As part of the conference entitled ‘Climate Ethics and Climate Economics: how to finance ‘well below 2 degrees?’ ’ at the University of Nottingham, April 12th to 15th, John Broome gave a public lecture entitled ‘Do not ask for morality’.
A controversial title for a controversial talk. In his talk, John Broome (former White’s professor of Moral philosophy at Oxford) argued that we should not ask for morality when it comes to response from our governments to climate change. The logic of his argument was that we have to be realistic and the demands of morality are too great for governments in this context.
He started by briefly outlining what he means by morality in the context of climate change. He explained that morality has the fundamental premise not to do harm, and even though there may be exceptions to this rule, the circumstances of our emissions are not one of them. Therefore we ought not to emit, we should lead carbon neutral lives. If governments were to follow the demands of morality they would ensure that citizens have net zero emission throughout their lives. This is clearly demanding and Broome thinks that governments are not going to meet this standard anytime soon. Therefore we should look elsewhere and work out what behaviour may be realistic from governments. Broome gives the example of the British government reducing its support for domestic schemes to cut emissions one week after the COP 21, to show the how unlikely it is that governments would meet their moral duties.
Broome explained that the reason why climate change is often seen as moral issue is because we are asking people to make a sacrifice. At the very least it tends to involve asking people to stop emitting carbon. This premise motivates Broome’s argument. He thinks if it is possible to talk about climate change without asking people to make a sacrifice then people should be willing to perform that action and it is no longer a problem of morality due to the absence of sacrifice.
Broome thinks we can reduce our greenhouse gas emissions without sacrifice due to the fact that greenhouse gases are an externality. An externality is any cost which is borne by those who do not perform the action. In the case of greenhouse gases, it affects people who do not emit them. Broome uses logic from economics to say that externalities are inefficient and therefore a Pareto improvement is possible; that is to say, at least one person or group can be made better off without another group or person being made worse off. This is a remarkably strong claim and very counter intuitive to those outside the realm of economics. It basically says no one needs lose; no sacrifice need be made to cut our carbon emissions.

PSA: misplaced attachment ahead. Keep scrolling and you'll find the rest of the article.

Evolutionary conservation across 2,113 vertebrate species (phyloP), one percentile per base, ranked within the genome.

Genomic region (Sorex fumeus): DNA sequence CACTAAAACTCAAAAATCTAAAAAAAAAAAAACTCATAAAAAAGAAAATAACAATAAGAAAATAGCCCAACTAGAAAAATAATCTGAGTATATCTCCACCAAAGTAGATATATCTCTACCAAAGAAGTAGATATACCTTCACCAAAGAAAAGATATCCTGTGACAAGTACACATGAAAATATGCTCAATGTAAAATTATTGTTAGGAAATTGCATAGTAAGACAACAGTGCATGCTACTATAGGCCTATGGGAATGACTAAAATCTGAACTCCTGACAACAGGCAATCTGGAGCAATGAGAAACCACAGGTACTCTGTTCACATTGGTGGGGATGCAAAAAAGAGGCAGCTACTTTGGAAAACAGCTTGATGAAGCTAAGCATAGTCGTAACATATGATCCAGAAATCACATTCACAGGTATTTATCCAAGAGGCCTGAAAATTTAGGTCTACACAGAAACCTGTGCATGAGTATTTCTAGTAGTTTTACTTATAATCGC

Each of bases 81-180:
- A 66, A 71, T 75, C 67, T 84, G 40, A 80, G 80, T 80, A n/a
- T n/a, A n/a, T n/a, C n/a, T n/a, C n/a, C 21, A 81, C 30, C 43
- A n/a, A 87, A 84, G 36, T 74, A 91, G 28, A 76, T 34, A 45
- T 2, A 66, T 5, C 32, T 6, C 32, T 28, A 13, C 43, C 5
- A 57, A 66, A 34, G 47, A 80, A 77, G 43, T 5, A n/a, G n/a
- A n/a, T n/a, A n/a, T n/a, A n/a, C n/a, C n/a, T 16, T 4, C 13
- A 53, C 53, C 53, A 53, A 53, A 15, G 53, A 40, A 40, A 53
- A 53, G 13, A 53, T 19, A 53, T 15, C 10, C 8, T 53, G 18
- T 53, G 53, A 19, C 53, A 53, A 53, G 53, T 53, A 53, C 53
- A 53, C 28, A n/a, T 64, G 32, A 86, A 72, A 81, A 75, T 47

This is a complicated argument to which I cannot do justice, but I will briefly outline it. Basically, Broome thinks for a Pareto improvement to be possible, there needs to be the opportunity for compensation. He looks intergenerationally and asks the question: can future generations compensate present people for cutting their carbon emissions? Again, at first glance most people would say ‘no’. However, he argues that future people can compensate present people due to the fact that we will leave people in the future a set of goods. That set of goods is made up of capital stock such as roads, hospitals and resources. Therefore we can reduce the set of goods we leave them and use those goods to compensate people now for not emitting. People in the present would accept the compensation – assuming it is adequately high and future people would accept it – because it allows them to live in a world with less climate change. This would mean reducing our investment in the capital stock and using that money to compensate present people instead for their lower emissions.
This argument is undoubtedly complicated, but if it is correct then its appeal is that it creates a way in which governments can act on climate change without asking for sacrifice from their citizens. This increases the political feasibility of such action. To be concerned about the idea of future people paying the present not to harm them is a valid concern. Broome is clear that morality would never demand that you compensate someone for not harming you, and yet a practical solution to overcoming the obstacles currently barring governments from creating policies that would lead to the reduction of carbon emissions must be found. For Broome, the economic principle of efficiency without sacrifice may provide that solution.
By Joshua Wells, Leverhulme Doctoral Scholar